I cannot see a great deal that is terribly controversial in the draft regulations, so we will not seek to divide the Committee. Indeed, we substantially support the proposals. Clarifying the eligible generator regulations in terms of CCS systems of concern is an important change being made today in this SI. It is important because when we talk about CCS as a whole system, we tend to talk about the carbon being captured, transported and sequestered, and we always talk about that in terms of pipelines and how CCS is going to work.
Not only are we some way away from establishing decent pipelines for CCS transportation, but—particularly as far as energy-intensive industries are concerned—they are not necessarily going to where the pipelines might be. The question is how we transport the carbon to the places where the pipelines are, or we might want to barge entire shipments of CCS right around the country. Indeed, the Minister will know that the Acorn Project in Scotland is currently developing barge receipt facilities so that the CCS that is transported by barging methods can then be transferred to its place of sequestration efficiently.
The regulations are important. They clarify what is in and what is out of the process. I want to ask the Minister about processes that will inevitably come into view as far as the CCS process is concerned, but have other things added in front other than the CCS. I particularly refer to the so-called BECCS, the biomass energy with carbon capture and storage, which, again as the Minister will know, is recommended by the Committee on Climate Change. Also, the Government are keen on BECCS in the long term as it combines biomass power with a CCS capture arrangement, so that the whole arrangement is negative as far as energy is concerned.
Last year’s similarly named regulations, the Contracts for Difference (Miscellaneous Amendments) Regulations 2021, brought to an end the establishment of BECCS as a conversion arrangement from coal. They stated that biomass energy involving carbon capture and storage would be treated separately. The explanatory notes indicated that they would not be subject to today’s regulations because they were being treated separately, and they do not appear to have come into these regulations. We could, for example, have a conversion activity from a coal plant to biomass that included CCS in its arrangement from the start of the conversion process. Indeed, it is envisaged that conversion schemes can be included in the eligible generator regulations—that is, they are add-ons to existing activities, as opposed to schemes starting from new—which the Minister mentioned in his opening comments.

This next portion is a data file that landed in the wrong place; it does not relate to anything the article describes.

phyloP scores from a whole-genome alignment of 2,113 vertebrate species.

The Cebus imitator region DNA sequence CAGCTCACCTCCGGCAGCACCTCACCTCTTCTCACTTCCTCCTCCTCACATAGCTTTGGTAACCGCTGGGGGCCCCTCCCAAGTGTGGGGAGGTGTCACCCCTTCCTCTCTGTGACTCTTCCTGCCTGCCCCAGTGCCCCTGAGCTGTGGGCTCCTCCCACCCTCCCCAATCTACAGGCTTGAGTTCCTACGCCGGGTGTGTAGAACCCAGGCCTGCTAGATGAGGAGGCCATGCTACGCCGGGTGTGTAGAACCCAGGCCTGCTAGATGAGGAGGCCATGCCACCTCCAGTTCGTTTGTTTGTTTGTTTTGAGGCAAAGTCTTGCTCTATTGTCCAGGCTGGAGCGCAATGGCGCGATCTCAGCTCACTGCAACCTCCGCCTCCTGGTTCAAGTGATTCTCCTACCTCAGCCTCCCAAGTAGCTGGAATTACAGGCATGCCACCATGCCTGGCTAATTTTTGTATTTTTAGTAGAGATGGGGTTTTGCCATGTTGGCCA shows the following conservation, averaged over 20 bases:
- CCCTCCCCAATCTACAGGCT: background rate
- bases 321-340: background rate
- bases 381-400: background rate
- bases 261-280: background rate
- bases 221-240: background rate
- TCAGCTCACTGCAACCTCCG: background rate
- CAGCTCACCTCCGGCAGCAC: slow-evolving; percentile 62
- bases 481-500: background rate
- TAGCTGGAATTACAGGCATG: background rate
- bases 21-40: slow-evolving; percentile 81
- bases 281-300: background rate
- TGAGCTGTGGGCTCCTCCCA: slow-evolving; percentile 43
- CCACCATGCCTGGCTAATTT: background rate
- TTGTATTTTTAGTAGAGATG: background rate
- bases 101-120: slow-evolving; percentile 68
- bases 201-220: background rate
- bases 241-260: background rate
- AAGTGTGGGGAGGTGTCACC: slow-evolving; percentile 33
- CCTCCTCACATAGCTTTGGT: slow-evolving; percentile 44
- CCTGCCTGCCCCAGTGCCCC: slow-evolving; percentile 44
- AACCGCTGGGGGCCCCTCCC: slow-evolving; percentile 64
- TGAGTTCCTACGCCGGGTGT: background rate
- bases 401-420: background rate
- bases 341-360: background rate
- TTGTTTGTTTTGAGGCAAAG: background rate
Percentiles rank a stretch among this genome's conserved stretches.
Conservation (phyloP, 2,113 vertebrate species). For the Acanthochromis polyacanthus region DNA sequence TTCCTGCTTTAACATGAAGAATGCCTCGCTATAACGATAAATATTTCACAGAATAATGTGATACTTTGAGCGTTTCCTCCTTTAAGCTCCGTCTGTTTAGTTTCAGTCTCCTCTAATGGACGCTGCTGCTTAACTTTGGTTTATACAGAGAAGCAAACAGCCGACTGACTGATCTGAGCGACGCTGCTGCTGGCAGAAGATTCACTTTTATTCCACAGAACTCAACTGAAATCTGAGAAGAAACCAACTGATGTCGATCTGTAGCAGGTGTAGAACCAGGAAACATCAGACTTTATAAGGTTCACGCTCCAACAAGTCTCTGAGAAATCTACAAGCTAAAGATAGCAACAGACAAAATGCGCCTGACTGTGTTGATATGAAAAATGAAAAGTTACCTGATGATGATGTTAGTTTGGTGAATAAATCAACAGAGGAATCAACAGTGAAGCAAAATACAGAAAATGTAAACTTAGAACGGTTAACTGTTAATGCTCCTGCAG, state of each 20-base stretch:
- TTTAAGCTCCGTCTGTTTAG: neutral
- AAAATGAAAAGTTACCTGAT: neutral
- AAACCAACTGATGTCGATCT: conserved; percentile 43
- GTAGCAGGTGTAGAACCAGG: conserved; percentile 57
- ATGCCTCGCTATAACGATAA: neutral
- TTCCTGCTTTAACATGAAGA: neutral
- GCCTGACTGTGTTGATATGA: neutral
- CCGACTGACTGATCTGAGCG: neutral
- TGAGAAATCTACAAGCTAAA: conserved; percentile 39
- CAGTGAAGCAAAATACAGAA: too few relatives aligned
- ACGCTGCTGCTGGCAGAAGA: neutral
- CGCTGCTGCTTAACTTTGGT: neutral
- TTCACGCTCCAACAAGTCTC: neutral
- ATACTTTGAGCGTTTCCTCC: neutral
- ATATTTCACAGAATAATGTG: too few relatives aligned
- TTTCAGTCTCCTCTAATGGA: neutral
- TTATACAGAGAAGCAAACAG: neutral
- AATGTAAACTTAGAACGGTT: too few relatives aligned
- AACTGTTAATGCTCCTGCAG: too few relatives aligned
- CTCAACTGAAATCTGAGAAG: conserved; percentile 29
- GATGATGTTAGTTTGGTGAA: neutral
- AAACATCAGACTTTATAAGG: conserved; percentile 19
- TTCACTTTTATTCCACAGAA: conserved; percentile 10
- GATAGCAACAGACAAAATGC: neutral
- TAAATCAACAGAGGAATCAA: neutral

It is not clear whether a biomass scheme that had CCS from the start but was not a new scheme in its own right would be within or outside these regulations. I would be interested to find out whether the Minister has considered that knock-on from last year’s regulations. Could he clarify the situation? Are such schemes considered outside or within the eligible generators for the purposes of these particular regulations?
Has the Minister yet had any sight of the biomass strategy, which—it was claimed last year—would come out in 2022? It is now 2022, and it has not arisen. It may be that the solution is in that strategy paper. It would be interesting to hear whether the Minister could give us any clarification on that particular point, or whether he wishes to leave that to when the strategy—if and when it comes out—elucidates matters.
I will be very brief. I just want to give the Minister some warning that I will ask a technical question, so that he has time to reflect before he makes his closing comments.
First, I welcome these regulations. Bizarrely, I actually quite enjoyed the Committee on last year’s regulations. For me, it enshrined what needed to be done to ensure that the market worked well for carbon capture and storage. Contracts for difference and the flexibility in the way that they are allocated make perfectly good sense. I was also reminded that, back in the 17th and 18th centuries, we in this place sometimes legislated for a specific piece of agriculture equipment. It has always struck me that, if we are too inflexible with the technologies that we define in legislation, we will get ourselves into difficulty.
These changes are very welcome. As pointed out by the Front-Bench spokesman, the hon. Member for Southampton, Test, power generation is evolving pretty quickly. People are developing membranes with algae that can absorb and store carbon. All sorts of technologies are under way, which is why I very much welcome these particular regulatory changes. In particular, I welcome the definitions of what constitutes a generator and carbon capture and storage—is it a complete system or a retrofitted system? That is all fantastic.